The basic apps in the iOS ecosystem include Safari, Mail, Messages, and Photos. With Safari, Apple has significantly improved on its load times with behind-the-scenes optimizations, and introduced a new way to browse the web with a Private Browsing mode that can be switched on leaving all your open tabs as is. The previous version of Safari for iOS 7 doesn’t let its users to use the Private Browsing mode without closing all other normal tabs. This is a very welcome addition for power users who takes advantage of many tabs – private or not – to be viewed simultaneously.

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The Mail app offers new management features. Photo from Apple.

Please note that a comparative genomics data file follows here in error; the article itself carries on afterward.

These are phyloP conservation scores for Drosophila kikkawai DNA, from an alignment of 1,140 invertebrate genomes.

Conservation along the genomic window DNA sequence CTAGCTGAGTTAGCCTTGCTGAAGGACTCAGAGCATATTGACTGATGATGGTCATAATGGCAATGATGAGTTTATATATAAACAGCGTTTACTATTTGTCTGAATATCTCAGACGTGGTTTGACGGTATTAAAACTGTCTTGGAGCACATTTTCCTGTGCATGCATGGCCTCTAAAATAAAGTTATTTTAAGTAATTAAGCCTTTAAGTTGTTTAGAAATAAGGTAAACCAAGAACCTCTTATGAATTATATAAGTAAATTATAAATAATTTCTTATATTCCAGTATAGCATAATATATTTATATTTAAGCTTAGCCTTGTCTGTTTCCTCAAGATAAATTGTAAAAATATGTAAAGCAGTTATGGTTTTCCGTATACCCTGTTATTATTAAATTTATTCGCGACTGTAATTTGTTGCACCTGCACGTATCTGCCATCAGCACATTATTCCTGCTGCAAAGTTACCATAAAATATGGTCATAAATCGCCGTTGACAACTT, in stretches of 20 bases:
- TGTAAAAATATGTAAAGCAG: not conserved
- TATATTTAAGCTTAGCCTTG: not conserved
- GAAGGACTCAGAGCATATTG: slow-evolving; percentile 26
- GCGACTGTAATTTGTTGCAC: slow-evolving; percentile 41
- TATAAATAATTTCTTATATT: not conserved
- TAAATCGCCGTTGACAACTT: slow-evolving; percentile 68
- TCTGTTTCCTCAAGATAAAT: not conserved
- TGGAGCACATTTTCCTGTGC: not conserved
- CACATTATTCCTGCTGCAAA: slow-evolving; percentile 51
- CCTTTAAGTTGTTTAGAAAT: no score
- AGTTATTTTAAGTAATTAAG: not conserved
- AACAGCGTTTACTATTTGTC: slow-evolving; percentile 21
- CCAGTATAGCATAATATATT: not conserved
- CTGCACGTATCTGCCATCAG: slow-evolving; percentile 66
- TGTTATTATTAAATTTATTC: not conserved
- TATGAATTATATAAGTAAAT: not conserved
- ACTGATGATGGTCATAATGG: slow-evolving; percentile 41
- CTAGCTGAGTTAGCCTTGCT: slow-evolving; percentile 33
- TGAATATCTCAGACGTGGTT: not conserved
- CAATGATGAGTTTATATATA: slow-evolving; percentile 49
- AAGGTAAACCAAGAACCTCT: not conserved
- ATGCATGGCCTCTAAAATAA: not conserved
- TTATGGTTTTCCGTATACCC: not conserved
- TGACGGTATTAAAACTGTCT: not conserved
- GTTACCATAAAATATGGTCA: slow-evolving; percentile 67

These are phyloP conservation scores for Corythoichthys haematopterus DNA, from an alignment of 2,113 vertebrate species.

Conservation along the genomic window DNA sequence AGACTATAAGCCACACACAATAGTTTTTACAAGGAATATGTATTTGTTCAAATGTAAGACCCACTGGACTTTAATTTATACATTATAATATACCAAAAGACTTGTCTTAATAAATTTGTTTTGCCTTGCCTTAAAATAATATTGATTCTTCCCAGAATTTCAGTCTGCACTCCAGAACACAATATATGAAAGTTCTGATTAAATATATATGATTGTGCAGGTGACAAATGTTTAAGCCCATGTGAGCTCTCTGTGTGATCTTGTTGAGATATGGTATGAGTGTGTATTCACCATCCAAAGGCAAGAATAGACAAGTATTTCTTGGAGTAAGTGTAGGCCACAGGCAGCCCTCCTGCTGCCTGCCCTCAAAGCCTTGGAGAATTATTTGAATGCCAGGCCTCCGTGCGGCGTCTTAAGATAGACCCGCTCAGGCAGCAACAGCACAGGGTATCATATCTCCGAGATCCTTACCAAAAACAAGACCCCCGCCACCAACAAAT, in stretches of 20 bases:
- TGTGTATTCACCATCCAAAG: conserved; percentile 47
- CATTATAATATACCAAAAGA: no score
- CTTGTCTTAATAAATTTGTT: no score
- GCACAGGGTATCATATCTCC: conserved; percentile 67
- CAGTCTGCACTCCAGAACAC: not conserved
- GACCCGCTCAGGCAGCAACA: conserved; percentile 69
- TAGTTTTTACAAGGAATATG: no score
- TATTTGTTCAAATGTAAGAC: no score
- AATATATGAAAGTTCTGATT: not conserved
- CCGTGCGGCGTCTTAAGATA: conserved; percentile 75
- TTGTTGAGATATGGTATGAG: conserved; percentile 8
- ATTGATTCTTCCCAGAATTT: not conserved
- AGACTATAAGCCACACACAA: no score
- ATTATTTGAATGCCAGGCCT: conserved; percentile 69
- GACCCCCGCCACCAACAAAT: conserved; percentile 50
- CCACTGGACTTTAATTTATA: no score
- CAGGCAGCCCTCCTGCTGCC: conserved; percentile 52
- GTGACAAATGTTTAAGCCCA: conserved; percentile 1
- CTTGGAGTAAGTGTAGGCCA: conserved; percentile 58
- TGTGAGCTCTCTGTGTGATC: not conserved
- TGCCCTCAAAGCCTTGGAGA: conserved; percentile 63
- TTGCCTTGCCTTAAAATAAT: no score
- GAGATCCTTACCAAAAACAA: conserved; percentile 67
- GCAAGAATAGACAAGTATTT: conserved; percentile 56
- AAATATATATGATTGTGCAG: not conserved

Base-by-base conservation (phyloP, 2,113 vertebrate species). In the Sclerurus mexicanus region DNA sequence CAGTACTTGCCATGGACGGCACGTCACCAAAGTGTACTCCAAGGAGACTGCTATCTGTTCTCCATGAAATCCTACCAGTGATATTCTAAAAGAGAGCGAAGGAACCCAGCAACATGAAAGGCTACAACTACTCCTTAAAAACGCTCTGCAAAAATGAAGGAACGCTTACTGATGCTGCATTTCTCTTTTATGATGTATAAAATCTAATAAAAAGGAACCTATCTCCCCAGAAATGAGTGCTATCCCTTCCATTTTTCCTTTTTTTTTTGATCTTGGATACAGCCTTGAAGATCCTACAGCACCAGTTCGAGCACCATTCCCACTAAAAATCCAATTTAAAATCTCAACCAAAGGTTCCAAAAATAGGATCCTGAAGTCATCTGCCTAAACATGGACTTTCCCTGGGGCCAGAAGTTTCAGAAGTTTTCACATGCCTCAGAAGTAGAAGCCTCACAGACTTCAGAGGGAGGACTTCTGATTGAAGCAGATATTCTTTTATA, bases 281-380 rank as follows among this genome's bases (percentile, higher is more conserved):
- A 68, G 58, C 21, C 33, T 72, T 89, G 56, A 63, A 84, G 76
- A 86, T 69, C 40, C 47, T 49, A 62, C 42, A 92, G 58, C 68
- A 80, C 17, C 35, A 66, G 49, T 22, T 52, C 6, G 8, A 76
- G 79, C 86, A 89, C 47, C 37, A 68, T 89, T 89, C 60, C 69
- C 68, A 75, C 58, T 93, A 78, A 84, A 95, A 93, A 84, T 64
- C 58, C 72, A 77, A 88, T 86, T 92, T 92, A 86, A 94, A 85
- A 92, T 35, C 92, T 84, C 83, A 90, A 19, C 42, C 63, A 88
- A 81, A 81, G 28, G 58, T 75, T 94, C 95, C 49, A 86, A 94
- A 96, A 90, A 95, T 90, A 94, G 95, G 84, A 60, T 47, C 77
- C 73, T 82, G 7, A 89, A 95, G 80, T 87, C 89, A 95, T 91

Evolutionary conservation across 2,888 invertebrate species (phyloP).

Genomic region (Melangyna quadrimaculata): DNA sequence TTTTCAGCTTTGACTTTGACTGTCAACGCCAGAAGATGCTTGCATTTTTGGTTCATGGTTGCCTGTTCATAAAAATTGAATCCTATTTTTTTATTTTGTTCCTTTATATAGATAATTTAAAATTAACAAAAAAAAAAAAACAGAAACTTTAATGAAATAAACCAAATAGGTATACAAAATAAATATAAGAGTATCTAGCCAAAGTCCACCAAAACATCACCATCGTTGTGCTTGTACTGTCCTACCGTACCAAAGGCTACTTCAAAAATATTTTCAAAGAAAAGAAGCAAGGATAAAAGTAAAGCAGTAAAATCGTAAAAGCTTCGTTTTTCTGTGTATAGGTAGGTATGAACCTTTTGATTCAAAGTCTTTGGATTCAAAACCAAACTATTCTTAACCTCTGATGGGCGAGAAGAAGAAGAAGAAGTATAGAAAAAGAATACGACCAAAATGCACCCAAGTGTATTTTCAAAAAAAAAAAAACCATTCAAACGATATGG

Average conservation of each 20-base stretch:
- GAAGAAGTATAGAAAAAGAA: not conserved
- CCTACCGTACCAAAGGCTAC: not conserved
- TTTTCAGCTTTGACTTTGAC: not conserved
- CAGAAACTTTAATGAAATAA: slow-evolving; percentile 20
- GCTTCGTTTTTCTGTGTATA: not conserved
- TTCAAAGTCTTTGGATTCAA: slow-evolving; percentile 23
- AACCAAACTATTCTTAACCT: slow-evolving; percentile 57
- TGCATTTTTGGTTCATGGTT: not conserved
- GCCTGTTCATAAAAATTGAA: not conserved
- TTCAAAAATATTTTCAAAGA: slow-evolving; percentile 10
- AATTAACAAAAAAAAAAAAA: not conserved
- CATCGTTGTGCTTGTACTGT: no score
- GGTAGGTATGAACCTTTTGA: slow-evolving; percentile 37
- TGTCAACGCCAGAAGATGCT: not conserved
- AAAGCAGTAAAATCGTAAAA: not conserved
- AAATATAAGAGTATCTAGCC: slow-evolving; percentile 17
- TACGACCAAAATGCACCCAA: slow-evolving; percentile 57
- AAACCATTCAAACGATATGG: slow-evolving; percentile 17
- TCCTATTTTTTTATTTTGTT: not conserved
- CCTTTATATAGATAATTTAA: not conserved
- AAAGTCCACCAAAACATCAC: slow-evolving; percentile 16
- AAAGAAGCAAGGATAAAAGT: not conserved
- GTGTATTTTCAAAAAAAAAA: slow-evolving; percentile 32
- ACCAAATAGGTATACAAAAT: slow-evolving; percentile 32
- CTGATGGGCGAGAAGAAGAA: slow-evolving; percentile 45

The Mail app has also improved with new swipe functions such as swipe to Mark as Read, and the Messages app is also refreshed with various improvements such as short voice messages. Photos is even better with new editing tools for image enhancements, and support for iCloud Photo Stream as well as iCloud Photo Sharing, a sharing service by Apple. The Photos app lets you organize your collections by location, day, week, month, and year.


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With iOS 8, Macs and iOS devices are interconnected better than ever. Photo from Apple.